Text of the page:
Aquatic Invasives

Water Invaders

Aquatic invasives live in and around lakes, waterways and wetlands. Many “hitchhike” from one body of water to another on watercraft, bait buckets and other recreational gear. Others arrive when people illegally empty bait buckets or aquariums into lakes and waterways.

Asian Clam Corbicula fluminea

Where It's From & How It Got Here

Southeast Asia likely from illegally emptied aquariums and bait buckets or wet recreational gear

What It Looks Like

2-inch-long brown-to-black triangular shell with distinctive elevated ridges; deep-purple to white inner shell

What It Does

They live up to nine years and breed, grow and spread quickly, stealing habitat and food from native clams. They prefer shallow, quiet waters with sandy bottoms and are in many DuPage lakes and rivers.

 

Chinese Mystery Snail Cipangopaludina chinensis

Where It's From & How It Got Here

Asia likely from illegally emptied aquariums and bait buckets or wet recreational gear

What It Looks Like

2-inch-long light to dark olive-green shells; deep purple to white inner shell

What It Does

They eat microscopic plants and animals and can transmit parasites and diseases harmful to humans. They're common in DuPage lakes, wetlands and backwater areas of rivers, where they steal food and habitat from native snails and clog water-intake pipes.

 

Common Carp Cyprinus carpio

Where It's From & How It Got Here

Brought from Europe in 1800s and widely distributed by the federal government as a food fish

What It Looks Like

Relatively broad, heavy-bodied; variable color; toothy spine; 1 – 2 feet long and 1 – 8 pounds (but can reach 40 pounds); two rounded deep lobes on tail; sometimes has two barbels at corners of mouth

What It Does

Carp grub for food along the bottom, churning up nutrients and sediment as they go, particles that prevent sunlight from reaching plants and animals that need it to survive. They breed quickly and are widespread in lakes, ponds, wetlands and rivers.

 

Goldfish & Koi Carassius auratus auratus & Cyprinus carpio

Where It's From & How It Got Here

Illegally dumped from aquariums and backyard ponds

What It Looks Like

Goldfish are closely related to the common carp; koi are common carp bred for color. Hybridization between species within the carp family is not uncommon.

What It Does

These are some of the most widespread aquatic invasives in the U.S. Goldfish are particularly well-adapted because they eat a variety of foods, tolerate poor environments and reproduce prolifically. 

 

Red Swamp Crayfish Procambarus clarkii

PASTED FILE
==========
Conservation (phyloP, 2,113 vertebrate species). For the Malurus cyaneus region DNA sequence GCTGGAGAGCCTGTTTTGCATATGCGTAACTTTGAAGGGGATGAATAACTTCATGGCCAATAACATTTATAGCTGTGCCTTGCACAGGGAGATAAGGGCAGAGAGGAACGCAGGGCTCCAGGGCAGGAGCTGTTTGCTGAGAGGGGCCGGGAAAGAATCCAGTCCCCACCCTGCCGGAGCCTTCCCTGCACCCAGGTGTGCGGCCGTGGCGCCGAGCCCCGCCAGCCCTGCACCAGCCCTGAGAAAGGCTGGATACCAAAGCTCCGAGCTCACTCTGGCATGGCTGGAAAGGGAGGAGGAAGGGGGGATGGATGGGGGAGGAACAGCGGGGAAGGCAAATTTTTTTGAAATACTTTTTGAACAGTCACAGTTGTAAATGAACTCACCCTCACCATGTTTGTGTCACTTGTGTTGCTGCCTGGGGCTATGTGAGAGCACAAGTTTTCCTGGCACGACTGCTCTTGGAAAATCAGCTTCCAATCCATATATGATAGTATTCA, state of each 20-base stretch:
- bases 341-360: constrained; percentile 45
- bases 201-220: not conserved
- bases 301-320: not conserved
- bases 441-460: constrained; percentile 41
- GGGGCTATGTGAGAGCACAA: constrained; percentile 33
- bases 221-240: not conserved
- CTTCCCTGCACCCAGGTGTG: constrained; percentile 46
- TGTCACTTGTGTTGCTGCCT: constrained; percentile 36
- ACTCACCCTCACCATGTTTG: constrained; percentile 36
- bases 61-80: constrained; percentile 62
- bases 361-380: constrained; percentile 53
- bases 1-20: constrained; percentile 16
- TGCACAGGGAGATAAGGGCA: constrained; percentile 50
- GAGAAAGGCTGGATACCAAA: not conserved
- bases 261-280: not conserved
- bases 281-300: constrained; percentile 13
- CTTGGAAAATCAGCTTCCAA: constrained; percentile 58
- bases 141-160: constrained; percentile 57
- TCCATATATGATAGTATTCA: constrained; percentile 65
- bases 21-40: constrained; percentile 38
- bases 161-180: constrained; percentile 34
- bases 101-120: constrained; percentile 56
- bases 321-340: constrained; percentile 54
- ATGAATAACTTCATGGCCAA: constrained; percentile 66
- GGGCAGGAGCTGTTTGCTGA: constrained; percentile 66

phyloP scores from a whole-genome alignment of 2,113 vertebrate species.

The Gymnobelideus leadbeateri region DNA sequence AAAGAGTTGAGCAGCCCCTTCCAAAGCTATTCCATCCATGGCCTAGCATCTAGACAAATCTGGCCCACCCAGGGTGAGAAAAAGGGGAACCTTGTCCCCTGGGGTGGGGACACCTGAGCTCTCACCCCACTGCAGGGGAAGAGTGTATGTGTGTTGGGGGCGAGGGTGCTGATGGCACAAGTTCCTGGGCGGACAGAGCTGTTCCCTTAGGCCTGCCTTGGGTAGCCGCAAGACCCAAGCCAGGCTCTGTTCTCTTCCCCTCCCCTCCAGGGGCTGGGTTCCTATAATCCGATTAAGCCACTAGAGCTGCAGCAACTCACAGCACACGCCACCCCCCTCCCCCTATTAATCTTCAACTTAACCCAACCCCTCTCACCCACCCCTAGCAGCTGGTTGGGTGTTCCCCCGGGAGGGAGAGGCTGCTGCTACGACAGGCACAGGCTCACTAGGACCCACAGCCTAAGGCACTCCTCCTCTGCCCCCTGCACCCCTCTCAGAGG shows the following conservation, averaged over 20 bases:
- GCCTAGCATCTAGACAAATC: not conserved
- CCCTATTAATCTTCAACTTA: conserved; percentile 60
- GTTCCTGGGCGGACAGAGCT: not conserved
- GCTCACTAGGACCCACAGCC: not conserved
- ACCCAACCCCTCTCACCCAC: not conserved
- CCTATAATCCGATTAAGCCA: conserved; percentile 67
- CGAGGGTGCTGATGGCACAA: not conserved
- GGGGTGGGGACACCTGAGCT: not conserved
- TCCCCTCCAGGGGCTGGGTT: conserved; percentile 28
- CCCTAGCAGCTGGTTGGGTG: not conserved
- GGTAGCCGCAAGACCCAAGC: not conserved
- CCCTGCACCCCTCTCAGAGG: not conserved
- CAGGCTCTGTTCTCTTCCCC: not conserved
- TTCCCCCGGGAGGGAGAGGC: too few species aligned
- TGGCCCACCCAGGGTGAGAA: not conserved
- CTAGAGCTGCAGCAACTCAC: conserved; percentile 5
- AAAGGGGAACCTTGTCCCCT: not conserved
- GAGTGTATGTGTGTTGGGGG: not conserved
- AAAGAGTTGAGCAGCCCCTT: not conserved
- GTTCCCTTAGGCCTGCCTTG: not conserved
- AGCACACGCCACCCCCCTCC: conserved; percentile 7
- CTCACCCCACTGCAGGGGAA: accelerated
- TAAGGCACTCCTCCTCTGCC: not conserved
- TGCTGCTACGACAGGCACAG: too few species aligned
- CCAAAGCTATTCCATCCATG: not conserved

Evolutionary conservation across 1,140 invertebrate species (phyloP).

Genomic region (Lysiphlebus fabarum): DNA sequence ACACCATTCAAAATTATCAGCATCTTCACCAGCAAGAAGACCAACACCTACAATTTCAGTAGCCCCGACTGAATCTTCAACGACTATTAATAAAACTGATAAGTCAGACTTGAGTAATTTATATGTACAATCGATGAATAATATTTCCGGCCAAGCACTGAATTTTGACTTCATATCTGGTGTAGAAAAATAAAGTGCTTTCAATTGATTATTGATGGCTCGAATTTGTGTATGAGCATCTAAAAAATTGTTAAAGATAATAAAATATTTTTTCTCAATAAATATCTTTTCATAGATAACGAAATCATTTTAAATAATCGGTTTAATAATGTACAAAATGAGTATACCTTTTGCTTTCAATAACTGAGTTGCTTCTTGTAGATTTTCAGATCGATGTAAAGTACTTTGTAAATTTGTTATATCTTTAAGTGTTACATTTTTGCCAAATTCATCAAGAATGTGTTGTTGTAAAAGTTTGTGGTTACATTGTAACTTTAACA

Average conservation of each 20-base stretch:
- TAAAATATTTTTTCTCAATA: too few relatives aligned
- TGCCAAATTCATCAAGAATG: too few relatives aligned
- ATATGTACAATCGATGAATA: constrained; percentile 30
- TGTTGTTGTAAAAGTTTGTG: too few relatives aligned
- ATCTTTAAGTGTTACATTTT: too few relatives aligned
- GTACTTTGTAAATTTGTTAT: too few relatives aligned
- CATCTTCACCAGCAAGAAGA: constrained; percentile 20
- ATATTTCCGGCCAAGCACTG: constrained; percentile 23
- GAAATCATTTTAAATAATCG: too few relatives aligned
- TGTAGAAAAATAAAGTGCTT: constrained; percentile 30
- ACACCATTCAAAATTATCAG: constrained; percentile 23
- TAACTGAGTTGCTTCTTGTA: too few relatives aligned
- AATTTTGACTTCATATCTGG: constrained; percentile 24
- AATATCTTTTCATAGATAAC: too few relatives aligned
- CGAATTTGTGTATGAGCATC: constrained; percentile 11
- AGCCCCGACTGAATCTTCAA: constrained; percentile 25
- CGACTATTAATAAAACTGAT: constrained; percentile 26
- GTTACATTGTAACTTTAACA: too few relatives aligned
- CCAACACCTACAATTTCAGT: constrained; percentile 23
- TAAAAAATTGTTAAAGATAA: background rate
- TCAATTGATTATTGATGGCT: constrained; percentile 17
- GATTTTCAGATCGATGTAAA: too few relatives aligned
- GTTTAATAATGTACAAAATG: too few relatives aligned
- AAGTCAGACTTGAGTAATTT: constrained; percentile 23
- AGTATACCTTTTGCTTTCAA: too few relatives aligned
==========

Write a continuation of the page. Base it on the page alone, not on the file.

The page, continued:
Where It's From & How It Got Here

From Gulf Coast and Mississippi River basin to southern Illinois likely from illegally emptied aquariums and bait buckets (and possibly restaurants)

What It Looks Like

Dark red with raised bright red spots and a black wedge-shaped stripe on the top of its abdomen; grows to 8 inches long

What It Does

Red swamp crayfish make up the majority of farmed crayfish consumed worldwide. In wild areas they've invaded, they steal habitat and food from native crayfish and lower amphibian populations by eating their eggs and young and competing with adults for habitat. 

 

Round Goby Neogobius melanostomus

Where It's From & How It Got Here

Black Sea from ballast water in commercial freighters

What It Looks Like

Up to 10 inches long; distinct black spot on first dorsal fin

What It Does

These bottom-dwellers are voracious eaters that easily out-compete native sculpin and logperch and can decimate populations of native game fish by eating their eggs. 

 

Rusty Crayfish Orconectes rusticus

Where It's From & How It Got Here

Middle Ohio River Basin likely from illegally emptied aquariums and bait buckets

What It Looks Like

Up to 4 inches long; distinctive rusty spots on sides

What It Does

These aggressive crayfish steal habitat and food from native species and have rapidly expanded their range by interfering with the reproduction of native species.

 

Weather Loach Misgurnus anguillicaudatus

Where It's From & How It Got Here

Eastern Asia likely from illegally emptied aquariums

What It Looks Like

Eel-like body up to 9 inches long; small narrow mouth surrounded by six barbels

What It Does

Weather loaches live along the silty bottoms of low-gradient, shallow waters, often in submerged plant beds, where they steal habitat and food from native fish.

 

Zebra Mussel Dreissena polymorpha

Where It's From & How It Got Here

Russia from ballast water in commercial ships

What It Looks Like

1- to 1.5-inch-long striped shells

What It Does